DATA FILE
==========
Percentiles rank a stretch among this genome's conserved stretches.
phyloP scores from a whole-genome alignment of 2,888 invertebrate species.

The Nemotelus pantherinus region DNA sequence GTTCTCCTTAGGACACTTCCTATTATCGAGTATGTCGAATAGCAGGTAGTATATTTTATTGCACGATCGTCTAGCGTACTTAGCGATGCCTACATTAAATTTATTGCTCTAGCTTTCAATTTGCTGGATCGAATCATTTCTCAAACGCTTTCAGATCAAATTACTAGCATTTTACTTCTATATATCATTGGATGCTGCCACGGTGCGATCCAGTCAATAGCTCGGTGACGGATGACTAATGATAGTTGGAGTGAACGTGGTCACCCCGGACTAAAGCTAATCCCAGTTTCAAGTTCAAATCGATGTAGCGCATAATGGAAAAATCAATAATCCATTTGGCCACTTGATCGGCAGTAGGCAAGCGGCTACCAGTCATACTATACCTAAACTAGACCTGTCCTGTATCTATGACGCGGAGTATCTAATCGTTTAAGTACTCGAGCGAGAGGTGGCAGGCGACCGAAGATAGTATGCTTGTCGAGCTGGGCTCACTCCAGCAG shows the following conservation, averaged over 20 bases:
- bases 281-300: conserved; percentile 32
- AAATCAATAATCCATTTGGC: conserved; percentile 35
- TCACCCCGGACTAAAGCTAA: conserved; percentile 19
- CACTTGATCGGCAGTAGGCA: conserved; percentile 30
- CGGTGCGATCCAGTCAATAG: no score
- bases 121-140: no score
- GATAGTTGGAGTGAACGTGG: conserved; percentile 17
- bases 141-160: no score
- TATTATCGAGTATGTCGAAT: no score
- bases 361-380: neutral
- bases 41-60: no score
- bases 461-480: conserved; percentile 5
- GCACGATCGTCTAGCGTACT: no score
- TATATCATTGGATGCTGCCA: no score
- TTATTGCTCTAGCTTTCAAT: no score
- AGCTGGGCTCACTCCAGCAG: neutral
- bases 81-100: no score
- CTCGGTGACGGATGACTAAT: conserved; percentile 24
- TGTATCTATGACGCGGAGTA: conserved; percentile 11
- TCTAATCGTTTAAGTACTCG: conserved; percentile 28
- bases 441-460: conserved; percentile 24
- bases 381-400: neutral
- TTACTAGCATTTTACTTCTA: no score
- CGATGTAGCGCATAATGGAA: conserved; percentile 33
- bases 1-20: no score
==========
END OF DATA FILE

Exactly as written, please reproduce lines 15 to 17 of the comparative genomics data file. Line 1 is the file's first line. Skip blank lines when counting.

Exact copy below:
- bases 461-480: conserved; percentile 5
- GCACGATCGTCTAGCGTACT: no score
- TATATCATTGGATGCTGCCA: no score